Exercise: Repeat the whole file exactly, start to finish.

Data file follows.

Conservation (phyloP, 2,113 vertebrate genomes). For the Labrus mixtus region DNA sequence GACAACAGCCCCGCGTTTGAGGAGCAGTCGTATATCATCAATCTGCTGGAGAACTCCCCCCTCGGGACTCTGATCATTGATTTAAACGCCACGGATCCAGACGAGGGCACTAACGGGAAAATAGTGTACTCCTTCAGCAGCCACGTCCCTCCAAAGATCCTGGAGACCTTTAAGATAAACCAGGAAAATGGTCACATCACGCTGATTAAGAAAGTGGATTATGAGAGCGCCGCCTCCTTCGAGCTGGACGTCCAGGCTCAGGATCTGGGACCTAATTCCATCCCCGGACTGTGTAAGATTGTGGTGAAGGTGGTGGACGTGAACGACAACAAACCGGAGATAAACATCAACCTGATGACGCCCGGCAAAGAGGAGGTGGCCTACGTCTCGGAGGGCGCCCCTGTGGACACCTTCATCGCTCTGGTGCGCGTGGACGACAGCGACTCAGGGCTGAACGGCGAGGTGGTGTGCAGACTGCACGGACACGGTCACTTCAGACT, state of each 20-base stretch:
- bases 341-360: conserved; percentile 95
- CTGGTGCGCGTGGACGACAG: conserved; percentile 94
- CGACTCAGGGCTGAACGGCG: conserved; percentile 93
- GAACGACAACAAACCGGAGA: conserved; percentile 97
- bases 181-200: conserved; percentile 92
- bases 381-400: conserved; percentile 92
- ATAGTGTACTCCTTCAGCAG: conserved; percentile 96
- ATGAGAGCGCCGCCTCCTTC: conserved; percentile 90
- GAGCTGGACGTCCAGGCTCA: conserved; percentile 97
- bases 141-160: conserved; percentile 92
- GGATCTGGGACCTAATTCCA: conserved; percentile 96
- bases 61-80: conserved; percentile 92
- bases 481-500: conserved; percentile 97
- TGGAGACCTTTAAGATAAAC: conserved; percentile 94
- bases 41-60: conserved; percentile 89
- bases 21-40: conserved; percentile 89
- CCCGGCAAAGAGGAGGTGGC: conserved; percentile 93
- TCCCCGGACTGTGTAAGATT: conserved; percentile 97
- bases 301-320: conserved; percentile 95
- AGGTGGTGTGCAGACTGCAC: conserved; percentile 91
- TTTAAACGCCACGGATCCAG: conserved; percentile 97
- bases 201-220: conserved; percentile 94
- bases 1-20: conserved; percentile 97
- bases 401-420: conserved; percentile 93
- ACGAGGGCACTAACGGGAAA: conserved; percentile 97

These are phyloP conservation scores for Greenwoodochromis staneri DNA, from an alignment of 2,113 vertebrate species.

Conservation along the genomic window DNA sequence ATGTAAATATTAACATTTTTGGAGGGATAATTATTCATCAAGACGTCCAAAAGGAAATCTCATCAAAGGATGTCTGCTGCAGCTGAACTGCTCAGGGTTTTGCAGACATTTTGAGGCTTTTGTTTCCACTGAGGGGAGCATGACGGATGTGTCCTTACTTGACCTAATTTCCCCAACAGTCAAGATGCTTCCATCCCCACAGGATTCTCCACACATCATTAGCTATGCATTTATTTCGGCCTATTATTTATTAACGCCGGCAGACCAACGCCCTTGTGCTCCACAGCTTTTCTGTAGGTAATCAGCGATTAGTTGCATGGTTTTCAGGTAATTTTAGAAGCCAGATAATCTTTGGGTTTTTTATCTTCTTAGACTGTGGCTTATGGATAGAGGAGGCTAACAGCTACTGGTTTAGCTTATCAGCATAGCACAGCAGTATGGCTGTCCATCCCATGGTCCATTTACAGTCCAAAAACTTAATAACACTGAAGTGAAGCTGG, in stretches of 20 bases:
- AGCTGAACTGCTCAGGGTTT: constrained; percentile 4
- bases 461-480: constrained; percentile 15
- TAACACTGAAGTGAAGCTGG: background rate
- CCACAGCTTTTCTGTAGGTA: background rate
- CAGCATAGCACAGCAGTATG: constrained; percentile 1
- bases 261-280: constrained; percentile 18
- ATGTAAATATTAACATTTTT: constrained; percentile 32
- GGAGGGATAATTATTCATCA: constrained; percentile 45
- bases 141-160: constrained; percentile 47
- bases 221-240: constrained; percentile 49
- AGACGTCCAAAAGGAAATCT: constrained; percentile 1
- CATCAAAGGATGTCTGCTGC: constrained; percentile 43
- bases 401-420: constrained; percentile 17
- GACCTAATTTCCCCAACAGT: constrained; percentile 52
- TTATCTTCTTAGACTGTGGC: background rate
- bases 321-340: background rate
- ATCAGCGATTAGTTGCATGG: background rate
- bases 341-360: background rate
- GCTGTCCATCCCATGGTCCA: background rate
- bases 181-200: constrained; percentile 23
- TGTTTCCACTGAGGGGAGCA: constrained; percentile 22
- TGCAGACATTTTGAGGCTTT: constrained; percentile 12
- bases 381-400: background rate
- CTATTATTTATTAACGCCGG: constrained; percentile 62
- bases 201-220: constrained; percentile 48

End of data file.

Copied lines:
Conservation (phyloP, 2,113 vertebrate genomes). For the Labrus mixtus region DNA sequence GACAACAGCCCCGCGTTTGAGGAGCAGTCGTATATCATCAATCTGCTGGAGAACTCCCCCCTCGGGACTCTGATCATTGATTTAAACGCCACGGATCCAGACGAGGGCACTAACGGGAAAATAGTGTACTCCTTCAGCAGCCACGTCCCTCCAAAGATCCTGGAGACCTTTAAGATAAACCAGGAAAATGGTCACATCACGCTGATTAAGAAAGTGGATTATGAGAGCGCCGCCTCCTTCGAGCTGGACGTCCAGGCTCAGGATCTGGGACCTAATTCCATCCCCGGACTGTGTAAGATTGTGGTGAAGGTGGTGGACGTGAACGACAACAAACCGGAGATAAACATCAACCTGATGACGCCCGGCAAAGAGGAGGTGGCCTACGTCTCGGAGGGCGCCCCTGTGGACACCTTCATCGCTCTGGTGCGCGTGGACGACAGCGACTCAGGGCTGAACGGCGAGGTGGTGTGCAGACTGCACGGACACGGTCACTTCAGACT, state of each 20-base stretch:
- bases 341-360: conserved; percentile 95
- CTGGTGCGCGTGGACGACAG: conserved; percentile 94
- CGACTCAGGGCTGAACGGCG: conserved; percentile 93
- GAACGACAACAAACCGGAGA: conserved; percentile 97
- bases 181-200: conserved; percentile 92
- bases 381-400: conserved; percentile 92
- ATAGTGTACTCCTTCAGCAG: conserved; percentile 96
- ATGAGAGCGCCGCCTCCTTC: conserved; percentile 90
- GAGCTGGACGTCCAGGCTCA: conserved; percentile 97
- bases 141-160: conserved; percentile 92
- GGATCTGGGACCTAATTCCA: conserved; percentile 96
- bases 61-80: conserved; percentile 92
- bases 481-500: conserved; percentile 97
- TGGAGACCTTTAAGATAAAC: conserved; percentile 94
- bases 41-60: conserved; percentile 89
- bases 21-40: conserved; percentile 89
- CCCGGCAAAGAGGAGGTGGC: conserved; percentile 93
- TCCCCGGACTGTGTAAGATT: conserved; percentile 97
- bases 301-320: conserved; percentile 95
- AGGTGGTGTGCAGACTGCAC: conserved; percentile 91
- TTTAAACGCCACGGATCCAG: conserved; percentile 97
- bases 201-220: conserved; percentile 94
- bases 1-20: conserved; percentile 97
- bases 401-420: conserved; percentile 93
- ACGAGGGCACTAACGGGAAA: conserved; percentile 97

These are phyloP conservation scores for Greenwoodochromis staneri DNA, from an alignment of 2,113 vertebrate species.

Conservation along the genomic window DNA sequence ATGTAAATATTAACATTTTTGGAGGGATAATTATTCATCAAGACGTCCAAAAGGAAATCTCATCAAAGGATGTCTGCTGCAGCTGAACTGCTCAGGGTTTTGCAGACATTTTGAGGCTTTTGTTTCCACTGAGGGGAGCATGACGGATGTGTCCTTACTTGACCTAATTTCCCCAACAGTCAAGATGCTTCCATCCCCACAGGATTCTCCACACATCATTAGCTATGCATTTATTTCGGCCTATTATTTATTAACGCCGGCAGACCAACGCCCTTGTGCTCCACAGCTTTTCTGTAGGTAATCAGCGATTAGTTGCATGGTTTTCAGGTAATTTTAGAAGCCAGATAATCTTTGGGTTTTTTATCTTCTTAGACTGTGGCTTATGGATAGAGGAGGCTAACAGCTACTGGTTTAGCTTATCAGCATAGCACAGCAGTATGGCTGTCCATCCCATGGTCCATTTACAGTCCAAAAACTTAATAACACTGAAGTGAAGCTGG, in stretches of 20 bases:
- AGCTGAACTGCTCAGGGTTT: constrained; percentile 4
- bases 461-480: constrained; percentile 15
- TAACACTGAAGTGAAGCTGG: background rate
- CCACAGCTTTTCTGTAGGTA: background rate
- CAGCATAGCACAGCAGTATG: constrained; percentile 1
- bases 261-280: constrained; percentile 18
- ATGTAAATATTAACATTTTT: constrained; percentile 32
- GGAGGGATAATTATTCATCA: constrained; percentile 45
- bases 141-160: constrained; percentile 47
- bases 221-240: constrained; percentile 49
- AGACGTCCAAAAGGAAATCT: constrained; percentile 1
- CATCAAAGGATGTCTGCTGC: constrained; percentile 43
- bases 401-420: constrained; percentile 17
- GACCTAATTTCCCCAACAGT: constrained; percentile 52
- TTATCTTCTTAGACTGTGGC: background rate
- bases 321-340: background rate
- ATCAGCGATTAGTTGCATGG: background rate
- bases 341-360: background rate
- GCTGTCCATCCCATGGTCCA: background rate
- bases 181-200: constrained; percentile 23
- TGTTTCCACTGAGGGGAGCA: constrained; percentile 22
- TGCAGACATTTTGAGGCTTT: constrained; percentile 12
- bases 381-400: background rate
- CTATTATTTATTAACGCCGG: constrained; percentile 62
- bases 201-220: constrained; percentile 48